Mon, Jul 08, 2013 - Page 8 News List

Education act needs challenging

By Lin Terng-yaw 林騰鷂

On June 27, the Senior High-School Education Act (高級中等教育法), which introduces the 12-year national education program, passed its third reading in the legislature. The law sets a tuition-exemption threshold for senior high-school students with an annual household income greater than NT$1.48 million (US$49,000), but it does not include a sunset clause, setting a date when this exemption should expire, removing tuition fees for all students. The impact will be enormous.

This kind of policy that excludes people with a higher income violates Article 159 of the Constitution, which states that “all citizens shall have equal opportunity to receive an education.” It will also create confrontation between students from different economic backgrounds.

Some teachers’ organizations believe the act fails to address the public aspects of private schools and says that it favors private schools. Under the system, which combines junior and senior-high school into one six-year segment, many private junior-high school graduates will go directly onto the senior-high sections of their schools, giving private schools a big advantage. As a result, private schools are likely to prosper, while public schools decline.

Rewarding private schools is a violation of Article 167 of the Constitution, which states that the government must encourage or subsidize private educational enterprises that have a “good record.”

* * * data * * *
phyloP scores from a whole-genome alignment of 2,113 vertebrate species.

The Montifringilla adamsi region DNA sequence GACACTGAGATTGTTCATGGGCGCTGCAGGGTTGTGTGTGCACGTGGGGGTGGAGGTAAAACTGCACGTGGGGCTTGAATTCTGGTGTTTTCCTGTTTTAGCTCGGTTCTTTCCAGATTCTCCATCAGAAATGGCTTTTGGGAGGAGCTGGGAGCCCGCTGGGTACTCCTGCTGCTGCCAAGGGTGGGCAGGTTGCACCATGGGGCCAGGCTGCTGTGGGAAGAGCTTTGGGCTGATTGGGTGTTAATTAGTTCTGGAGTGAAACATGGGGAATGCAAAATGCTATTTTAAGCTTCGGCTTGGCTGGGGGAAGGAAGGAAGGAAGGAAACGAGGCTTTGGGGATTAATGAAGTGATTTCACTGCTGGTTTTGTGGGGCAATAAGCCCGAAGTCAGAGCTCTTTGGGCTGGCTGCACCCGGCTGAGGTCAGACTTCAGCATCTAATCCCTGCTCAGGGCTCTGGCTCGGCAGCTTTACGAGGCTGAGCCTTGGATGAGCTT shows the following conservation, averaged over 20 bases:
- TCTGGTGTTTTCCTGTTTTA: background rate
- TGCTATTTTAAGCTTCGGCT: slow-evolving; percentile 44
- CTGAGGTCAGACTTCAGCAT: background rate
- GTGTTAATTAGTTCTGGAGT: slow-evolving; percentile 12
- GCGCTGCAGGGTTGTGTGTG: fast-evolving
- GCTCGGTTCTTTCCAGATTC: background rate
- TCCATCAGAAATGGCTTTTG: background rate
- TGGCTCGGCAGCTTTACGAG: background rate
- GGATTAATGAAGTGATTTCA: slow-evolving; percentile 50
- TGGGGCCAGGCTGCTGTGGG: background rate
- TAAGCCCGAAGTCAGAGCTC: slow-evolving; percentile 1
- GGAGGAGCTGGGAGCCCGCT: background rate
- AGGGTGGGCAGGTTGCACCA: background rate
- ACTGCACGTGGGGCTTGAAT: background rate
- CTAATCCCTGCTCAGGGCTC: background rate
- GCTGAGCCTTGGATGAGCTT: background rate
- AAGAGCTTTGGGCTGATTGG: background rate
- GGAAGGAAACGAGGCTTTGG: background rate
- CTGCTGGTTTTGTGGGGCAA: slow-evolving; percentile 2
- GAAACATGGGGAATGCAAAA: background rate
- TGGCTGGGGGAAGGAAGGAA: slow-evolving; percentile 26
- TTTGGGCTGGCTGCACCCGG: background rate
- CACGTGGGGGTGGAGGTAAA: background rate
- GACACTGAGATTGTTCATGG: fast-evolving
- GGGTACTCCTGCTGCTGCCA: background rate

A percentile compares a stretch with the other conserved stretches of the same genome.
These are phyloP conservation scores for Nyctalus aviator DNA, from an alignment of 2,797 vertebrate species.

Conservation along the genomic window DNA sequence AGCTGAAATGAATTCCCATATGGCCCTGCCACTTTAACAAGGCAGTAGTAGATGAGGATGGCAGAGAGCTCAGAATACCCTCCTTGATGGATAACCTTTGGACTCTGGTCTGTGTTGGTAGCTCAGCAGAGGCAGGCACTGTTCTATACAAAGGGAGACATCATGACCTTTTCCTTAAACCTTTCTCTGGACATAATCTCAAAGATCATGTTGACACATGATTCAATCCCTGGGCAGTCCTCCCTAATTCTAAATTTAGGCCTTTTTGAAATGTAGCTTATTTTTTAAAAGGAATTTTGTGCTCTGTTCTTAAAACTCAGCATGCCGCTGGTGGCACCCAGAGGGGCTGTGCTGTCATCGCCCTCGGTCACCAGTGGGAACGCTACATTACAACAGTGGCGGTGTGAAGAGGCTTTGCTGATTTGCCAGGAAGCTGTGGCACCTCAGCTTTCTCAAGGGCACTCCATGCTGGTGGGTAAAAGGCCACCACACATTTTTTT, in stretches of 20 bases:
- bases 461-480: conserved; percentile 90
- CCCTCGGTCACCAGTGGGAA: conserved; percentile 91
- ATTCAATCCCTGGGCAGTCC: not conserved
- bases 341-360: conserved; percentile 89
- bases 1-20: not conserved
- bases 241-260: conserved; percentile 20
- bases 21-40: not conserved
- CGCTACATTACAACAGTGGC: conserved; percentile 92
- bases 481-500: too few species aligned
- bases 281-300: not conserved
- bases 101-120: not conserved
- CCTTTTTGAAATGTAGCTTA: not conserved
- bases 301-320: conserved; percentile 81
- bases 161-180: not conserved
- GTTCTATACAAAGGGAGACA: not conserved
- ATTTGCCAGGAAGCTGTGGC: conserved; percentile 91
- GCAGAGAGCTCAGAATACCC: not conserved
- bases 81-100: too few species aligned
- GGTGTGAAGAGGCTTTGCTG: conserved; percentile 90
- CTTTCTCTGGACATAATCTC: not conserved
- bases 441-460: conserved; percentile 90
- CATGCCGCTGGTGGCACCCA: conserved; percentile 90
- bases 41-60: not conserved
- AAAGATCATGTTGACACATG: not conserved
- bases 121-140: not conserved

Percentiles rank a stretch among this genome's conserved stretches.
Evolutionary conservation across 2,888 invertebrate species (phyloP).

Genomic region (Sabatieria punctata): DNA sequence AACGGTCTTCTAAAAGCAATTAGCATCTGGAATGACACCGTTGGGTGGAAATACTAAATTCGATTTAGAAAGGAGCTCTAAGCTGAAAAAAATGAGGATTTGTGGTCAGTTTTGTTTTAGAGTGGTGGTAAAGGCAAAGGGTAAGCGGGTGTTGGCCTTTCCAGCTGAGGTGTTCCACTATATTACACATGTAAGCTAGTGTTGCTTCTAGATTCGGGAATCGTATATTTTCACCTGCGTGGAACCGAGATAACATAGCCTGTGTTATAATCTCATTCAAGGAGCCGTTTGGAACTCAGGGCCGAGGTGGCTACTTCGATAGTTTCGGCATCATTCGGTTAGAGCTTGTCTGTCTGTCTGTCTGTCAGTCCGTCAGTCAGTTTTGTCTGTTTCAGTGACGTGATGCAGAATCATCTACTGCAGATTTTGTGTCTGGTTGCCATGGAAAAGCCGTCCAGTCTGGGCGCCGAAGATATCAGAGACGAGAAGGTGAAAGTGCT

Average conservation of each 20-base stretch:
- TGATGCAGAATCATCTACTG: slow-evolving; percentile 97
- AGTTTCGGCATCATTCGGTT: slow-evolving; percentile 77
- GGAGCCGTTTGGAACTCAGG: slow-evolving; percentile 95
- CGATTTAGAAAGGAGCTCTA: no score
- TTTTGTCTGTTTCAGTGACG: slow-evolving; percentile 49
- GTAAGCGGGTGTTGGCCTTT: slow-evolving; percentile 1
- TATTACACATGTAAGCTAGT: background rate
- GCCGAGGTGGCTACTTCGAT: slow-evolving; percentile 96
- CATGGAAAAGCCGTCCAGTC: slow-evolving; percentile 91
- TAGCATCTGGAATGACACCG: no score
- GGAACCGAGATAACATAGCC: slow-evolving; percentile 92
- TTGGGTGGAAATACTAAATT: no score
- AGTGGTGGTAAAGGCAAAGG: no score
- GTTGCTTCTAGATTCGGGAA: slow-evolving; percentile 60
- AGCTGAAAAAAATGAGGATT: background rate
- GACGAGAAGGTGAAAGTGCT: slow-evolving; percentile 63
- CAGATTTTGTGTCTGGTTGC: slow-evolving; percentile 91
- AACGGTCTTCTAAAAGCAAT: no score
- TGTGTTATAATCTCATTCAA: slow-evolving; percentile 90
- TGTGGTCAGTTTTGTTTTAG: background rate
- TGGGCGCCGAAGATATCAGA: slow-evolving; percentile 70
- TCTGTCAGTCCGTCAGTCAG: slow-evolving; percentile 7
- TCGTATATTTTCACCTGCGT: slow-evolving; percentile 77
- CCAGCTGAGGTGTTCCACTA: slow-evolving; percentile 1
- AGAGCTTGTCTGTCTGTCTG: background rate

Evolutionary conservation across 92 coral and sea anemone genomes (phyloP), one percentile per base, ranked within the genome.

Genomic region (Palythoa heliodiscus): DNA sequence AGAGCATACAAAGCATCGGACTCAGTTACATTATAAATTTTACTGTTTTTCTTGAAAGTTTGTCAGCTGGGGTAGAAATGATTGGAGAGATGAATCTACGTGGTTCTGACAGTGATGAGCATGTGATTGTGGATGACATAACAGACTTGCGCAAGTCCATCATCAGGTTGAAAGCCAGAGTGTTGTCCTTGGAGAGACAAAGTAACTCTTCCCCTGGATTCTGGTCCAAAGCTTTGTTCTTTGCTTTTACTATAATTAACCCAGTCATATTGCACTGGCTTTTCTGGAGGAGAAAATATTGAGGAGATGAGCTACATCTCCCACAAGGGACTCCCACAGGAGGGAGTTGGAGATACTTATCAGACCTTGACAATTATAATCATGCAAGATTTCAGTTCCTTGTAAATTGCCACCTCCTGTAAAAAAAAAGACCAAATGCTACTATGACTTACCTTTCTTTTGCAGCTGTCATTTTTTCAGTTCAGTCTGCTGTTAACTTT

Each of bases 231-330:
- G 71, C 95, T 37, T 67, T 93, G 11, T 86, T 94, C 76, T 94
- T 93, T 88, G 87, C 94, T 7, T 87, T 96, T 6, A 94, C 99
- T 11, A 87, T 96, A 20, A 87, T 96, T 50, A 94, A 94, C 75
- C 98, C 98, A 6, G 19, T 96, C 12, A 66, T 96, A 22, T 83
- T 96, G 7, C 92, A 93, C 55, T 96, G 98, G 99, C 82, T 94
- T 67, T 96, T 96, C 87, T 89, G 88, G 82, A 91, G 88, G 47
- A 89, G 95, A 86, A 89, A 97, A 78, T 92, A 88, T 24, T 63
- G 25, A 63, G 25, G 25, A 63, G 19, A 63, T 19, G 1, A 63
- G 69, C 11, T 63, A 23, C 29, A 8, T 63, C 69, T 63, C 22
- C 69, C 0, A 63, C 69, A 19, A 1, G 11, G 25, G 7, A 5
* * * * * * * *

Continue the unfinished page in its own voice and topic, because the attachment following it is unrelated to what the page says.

Basically, Taiwan’s educational system copies the Weimar constitution that governed Germany during the Weimar Republic between 1919 and 1933.

However, Article 162 of Taiwan’s Constitution merely states that “all public and private educational and cultural institutions in the country shall, in accordance with the law, be subject to state supervision.”

Unlike our Constitution, the Weimar constitution included complete and detailed regulations on the establishment and supervision of private schools.

Article 147 of the Weimar constitution states: “Private schools in lieu of public schools require state approval and are subject to state laws. Approval has to be granted, if the private schools do meet the standards of public schools in their educational goals as well as in their installations and in the qualification of their staff, and if they do not promote any differentiated treatment of children according to the wealth of their parents. Approval has to be withheld if the financial security of the teaching staff is insufficiently guaranteed.”

The regulations on education in the Weimar constitution were included in their entirety in Article 7 of the 1949 Basic Law for the Federal Republic of Germany and they were also adopted by all federal states after the unification of East and West Germany in 1990.

What this means is that Germany’s basic national policy on education has remained consistent over the past century.

In contrast, Taiwan’s educational system and policies have over the past 20 years gradually departed from the basic national policy of education as stipulated in the Constitution.

Today, many private schools continuously expand, but the standards of their facilities and teachers are inferior to those of public schools, and the financial security of their teachers is insufficiently guaranteed.

Private schools often demand that teachers recruit new students, or inflate the number of school-business cooperative projects for school evaluations to demand more educational resources from the government.

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